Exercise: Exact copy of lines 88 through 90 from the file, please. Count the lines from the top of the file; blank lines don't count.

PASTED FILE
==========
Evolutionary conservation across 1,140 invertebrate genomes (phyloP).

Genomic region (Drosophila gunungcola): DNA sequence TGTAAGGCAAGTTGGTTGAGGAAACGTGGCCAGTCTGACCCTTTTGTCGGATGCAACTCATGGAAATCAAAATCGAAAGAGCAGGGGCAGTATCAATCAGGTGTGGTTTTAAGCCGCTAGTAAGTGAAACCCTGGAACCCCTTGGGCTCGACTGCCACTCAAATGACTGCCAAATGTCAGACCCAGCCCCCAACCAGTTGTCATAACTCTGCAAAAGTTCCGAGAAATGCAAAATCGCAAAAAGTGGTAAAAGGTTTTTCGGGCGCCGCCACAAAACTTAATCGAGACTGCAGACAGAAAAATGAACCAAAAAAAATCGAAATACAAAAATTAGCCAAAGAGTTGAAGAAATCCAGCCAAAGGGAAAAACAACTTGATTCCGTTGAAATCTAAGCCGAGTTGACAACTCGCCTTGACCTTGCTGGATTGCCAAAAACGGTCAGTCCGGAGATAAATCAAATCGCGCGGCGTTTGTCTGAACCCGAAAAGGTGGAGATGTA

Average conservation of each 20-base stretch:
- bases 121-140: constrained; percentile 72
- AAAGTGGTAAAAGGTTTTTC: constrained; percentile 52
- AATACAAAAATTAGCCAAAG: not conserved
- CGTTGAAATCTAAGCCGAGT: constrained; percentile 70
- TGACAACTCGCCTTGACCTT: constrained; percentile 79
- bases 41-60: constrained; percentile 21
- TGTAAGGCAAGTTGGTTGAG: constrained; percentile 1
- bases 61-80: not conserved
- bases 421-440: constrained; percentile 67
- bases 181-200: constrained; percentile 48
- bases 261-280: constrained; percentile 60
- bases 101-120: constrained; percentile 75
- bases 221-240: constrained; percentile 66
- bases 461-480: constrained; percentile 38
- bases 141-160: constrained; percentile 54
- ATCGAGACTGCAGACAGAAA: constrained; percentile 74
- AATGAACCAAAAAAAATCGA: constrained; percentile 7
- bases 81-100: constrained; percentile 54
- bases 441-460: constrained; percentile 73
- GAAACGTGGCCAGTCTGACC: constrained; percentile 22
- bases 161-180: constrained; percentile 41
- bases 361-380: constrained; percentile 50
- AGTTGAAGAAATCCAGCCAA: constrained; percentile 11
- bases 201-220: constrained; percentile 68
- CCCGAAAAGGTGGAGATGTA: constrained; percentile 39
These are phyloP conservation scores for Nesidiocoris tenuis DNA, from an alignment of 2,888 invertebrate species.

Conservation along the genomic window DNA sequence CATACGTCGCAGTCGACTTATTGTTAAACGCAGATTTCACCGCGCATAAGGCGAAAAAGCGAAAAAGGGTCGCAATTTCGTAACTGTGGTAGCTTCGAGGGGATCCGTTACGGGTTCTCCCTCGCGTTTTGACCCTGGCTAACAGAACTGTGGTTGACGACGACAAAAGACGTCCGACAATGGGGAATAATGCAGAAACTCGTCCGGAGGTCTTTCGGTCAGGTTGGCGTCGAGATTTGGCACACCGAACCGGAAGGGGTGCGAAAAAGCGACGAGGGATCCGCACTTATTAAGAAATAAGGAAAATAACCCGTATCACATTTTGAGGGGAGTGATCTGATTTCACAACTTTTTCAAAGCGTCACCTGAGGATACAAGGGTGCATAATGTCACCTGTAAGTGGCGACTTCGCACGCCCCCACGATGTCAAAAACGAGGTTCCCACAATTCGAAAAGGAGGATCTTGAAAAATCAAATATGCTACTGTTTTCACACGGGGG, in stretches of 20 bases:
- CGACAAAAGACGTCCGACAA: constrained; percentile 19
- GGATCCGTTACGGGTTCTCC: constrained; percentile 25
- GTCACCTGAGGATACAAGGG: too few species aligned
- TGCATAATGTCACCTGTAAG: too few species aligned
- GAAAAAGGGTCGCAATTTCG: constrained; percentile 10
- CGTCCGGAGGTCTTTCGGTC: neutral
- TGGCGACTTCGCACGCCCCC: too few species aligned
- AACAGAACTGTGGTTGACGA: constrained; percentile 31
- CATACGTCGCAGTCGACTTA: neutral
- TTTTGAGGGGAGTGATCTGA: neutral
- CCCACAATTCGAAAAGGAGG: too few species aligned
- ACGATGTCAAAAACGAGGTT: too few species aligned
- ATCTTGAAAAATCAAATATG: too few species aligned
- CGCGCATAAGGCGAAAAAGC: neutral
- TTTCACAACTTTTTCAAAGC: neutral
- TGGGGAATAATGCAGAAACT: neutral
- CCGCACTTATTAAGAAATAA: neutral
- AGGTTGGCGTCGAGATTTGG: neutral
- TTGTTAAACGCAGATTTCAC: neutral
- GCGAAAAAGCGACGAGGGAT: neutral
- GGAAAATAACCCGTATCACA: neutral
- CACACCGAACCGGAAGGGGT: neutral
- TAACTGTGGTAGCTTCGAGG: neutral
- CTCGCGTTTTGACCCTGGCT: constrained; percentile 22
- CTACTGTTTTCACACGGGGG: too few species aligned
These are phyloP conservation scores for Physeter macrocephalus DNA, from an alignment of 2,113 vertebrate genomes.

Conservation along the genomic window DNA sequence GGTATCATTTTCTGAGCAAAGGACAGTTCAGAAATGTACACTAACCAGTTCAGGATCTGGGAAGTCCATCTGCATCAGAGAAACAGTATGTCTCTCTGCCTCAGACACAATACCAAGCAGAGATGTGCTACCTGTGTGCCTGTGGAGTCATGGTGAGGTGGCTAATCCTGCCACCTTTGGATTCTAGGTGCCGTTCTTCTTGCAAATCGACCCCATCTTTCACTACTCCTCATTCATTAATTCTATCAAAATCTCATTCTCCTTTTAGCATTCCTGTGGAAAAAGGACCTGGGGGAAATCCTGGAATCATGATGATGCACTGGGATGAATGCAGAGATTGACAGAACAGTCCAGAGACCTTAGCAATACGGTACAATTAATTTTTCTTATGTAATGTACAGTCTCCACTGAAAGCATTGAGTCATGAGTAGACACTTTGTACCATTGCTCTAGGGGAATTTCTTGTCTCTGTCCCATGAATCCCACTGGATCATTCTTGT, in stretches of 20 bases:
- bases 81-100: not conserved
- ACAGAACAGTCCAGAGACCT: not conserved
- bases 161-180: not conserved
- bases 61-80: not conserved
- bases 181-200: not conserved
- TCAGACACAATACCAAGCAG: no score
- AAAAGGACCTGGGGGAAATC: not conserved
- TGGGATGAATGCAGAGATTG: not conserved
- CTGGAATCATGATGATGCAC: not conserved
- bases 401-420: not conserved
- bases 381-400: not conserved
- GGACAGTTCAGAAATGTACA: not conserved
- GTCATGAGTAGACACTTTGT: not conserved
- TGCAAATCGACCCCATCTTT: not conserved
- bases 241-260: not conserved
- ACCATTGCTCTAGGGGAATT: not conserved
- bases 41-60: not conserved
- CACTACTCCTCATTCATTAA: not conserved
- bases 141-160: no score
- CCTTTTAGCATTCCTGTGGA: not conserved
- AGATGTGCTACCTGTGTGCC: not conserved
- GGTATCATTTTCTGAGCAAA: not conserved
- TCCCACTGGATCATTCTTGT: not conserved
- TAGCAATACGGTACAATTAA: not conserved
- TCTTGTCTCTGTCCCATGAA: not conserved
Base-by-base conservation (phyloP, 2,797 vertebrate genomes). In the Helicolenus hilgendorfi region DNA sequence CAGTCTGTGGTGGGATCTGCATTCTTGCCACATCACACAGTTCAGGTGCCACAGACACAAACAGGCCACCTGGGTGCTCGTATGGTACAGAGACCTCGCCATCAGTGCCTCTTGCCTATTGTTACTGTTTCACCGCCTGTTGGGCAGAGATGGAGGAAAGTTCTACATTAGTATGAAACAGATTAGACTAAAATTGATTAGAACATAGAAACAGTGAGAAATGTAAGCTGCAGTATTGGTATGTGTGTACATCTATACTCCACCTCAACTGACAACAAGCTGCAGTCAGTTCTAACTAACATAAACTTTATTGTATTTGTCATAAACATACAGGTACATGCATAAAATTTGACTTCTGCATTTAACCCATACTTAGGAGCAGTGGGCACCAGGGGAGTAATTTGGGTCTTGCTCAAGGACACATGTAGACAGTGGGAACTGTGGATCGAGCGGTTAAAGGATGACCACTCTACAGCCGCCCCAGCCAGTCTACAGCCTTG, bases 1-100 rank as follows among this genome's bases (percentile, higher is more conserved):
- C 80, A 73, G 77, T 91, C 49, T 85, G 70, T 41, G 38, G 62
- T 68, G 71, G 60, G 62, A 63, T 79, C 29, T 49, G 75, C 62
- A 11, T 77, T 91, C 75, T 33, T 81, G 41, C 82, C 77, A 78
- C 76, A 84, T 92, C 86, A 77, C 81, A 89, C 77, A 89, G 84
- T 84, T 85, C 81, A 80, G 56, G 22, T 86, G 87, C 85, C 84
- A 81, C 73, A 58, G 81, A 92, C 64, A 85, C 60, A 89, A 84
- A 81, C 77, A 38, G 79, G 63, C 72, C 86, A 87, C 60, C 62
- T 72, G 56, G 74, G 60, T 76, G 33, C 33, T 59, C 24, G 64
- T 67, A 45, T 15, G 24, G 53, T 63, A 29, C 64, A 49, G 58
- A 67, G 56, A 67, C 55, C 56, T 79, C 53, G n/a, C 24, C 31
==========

- T 84, T 85, C 81, A 80, G 56, G 22, T 86, G 87, C 85, C 84
- A 81, C 73, A 58, G 81, A 92, C 64, A 85, C 60, A 89, A 84
- A 81, C 77, A 38, G 79, G 63, C 72, C 86, A 87, C 60, C 62